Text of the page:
Ghana will soon be submitting its counter-memorial (detailed defence) to that of Cote d’Ivoire at the International Tribunal of the Law of the Sea (ITLOS) in Hamburg.
This is according to the Chief Executive Officer of the Petroleum Commission, Theophilus Ahwireng.
According to him, the detailed defence will be Ghana’s response to Cote d’Ivoire’s defence of case on the boundary dispute between the two countries regarding oilfields and the adjoining seabed.
Speaking to Citi Business News the Chief Executive Officer of the Petroleum Commission Ghana, Theophilus Ahwireng said Ghana was on track and was confident Ghana will win the case against its west coast neighbour, Cote d’Ivoire.
“Ghana will in the next few weeks submit its counter memorial to that which Ivory Coast submitted and I’m very confident that Ghana will win this one,” he stated.
Mr. Ahwireng further indciated, “I believe that we are on track as Ghana wants to resolve this matter in the appropriate manner. That is why we submitted the matter to the International Tribunal of the Law of the Sea and since then we have gone through the processes involved,
“Ghana first submitted her memorial and the initial hearing was done and we were given the mandate to go ahead with drills but with some restrictions and we have complied. Ivory Coast has also submitted its counter memorial a couple of months ago after Ghana submitted its initial memorial.” The Petroleum Commission boss added.
Cote d’Ivoire had earlier called for the suspension of activities on Ghana’s oil fields, by disputing the maritime boundary until the final determination of their disagreement over the boundary.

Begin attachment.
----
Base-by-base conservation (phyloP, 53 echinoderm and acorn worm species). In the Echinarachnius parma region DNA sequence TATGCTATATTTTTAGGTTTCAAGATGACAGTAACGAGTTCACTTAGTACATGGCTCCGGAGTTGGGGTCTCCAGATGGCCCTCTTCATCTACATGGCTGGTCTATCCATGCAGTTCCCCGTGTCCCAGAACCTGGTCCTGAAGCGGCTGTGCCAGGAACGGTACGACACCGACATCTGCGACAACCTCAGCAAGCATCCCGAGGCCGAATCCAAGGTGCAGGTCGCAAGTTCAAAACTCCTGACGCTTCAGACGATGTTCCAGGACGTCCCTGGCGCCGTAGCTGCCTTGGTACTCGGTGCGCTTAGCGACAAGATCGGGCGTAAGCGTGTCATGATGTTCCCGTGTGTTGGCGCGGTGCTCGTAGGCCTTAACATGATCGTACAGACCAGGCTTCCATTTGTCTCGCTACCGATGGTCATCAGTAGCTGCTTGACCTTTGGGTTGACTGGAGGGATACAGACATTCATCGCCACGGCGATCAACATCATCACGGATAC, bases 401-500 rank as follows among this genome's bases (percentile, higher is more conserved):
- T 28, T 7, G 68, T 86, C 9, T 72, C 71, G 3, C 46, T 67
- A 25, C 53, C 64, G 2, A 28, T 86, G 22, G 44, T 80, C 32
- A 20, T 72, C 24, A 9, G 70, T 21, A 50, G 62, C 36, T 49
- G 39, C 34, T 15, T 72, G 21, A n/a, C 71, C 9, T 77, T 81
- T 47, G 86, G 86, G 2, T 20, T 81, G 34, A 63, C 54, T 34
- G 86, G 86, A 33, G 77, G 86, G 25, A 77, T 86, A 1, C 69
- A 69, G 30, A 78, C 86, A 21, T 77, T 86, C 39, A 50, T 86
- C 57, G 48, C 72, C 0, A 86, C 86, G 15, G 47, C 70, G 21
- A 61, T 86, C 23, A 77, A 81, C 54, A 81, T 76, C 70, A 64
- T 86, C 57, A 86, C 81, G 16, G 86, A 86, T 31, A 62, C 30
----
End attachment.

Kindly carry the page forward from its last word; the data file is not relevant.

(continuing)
Ghana went to the ITLOS in September 2014, under the United Nations Convention on the Law of the Sea (UNCLOS), seeking a declaration that it has not encroached on Cote d’Ivoire’s territorial waters.
It filed its suit based on Article 287 Annex VII of the 1982 UNCLOS.
Cote d’Ivoire in February 2015 filed for preliminary measures and urged the tribunal to suspend all activities on the disputed area until the definitive determination of the case, dubbed: “Dispute Concerning Delimitation of the Maritime Boundary between Ghana and Cote d’Ivoire in the Atlantic Ocean.”
“Case 23” was filed by Ghana after 10 failed negotiations.
But the Special Chamber of the ITLOS on April 25, 2015 declined to suspend production activities in the disputed area.
The Chamber at the time explained that in its view, “the suspension of ongoing activities conducted by Ghana in respect of which drilling has already taken place would entail the risk of considerable financial loss to Ghana, and its concessionaires and could also pose a serious danger to the marine environment resulting, in particular, from the deterioration of equipment.”
Cote d’Ivoire had up to April 4, 2016, to file its counter-memorial (detailed defence) as to why it should be declared the owner of disputed oilfields and adjoining seabed.
Ghana also had up to July 4, 2016, to submit a reply to Cote d’Ivoire’s counter-memorial, while Cote d’Ivoire is expected to file a rejoinder on October 4, 2016.
Meanwhile the oral hearing of the maritime border dispute between the two countries is expected to commence in February 2017.
By: Norvan Acquah – Hayford/citibusinessnews.com/Ghana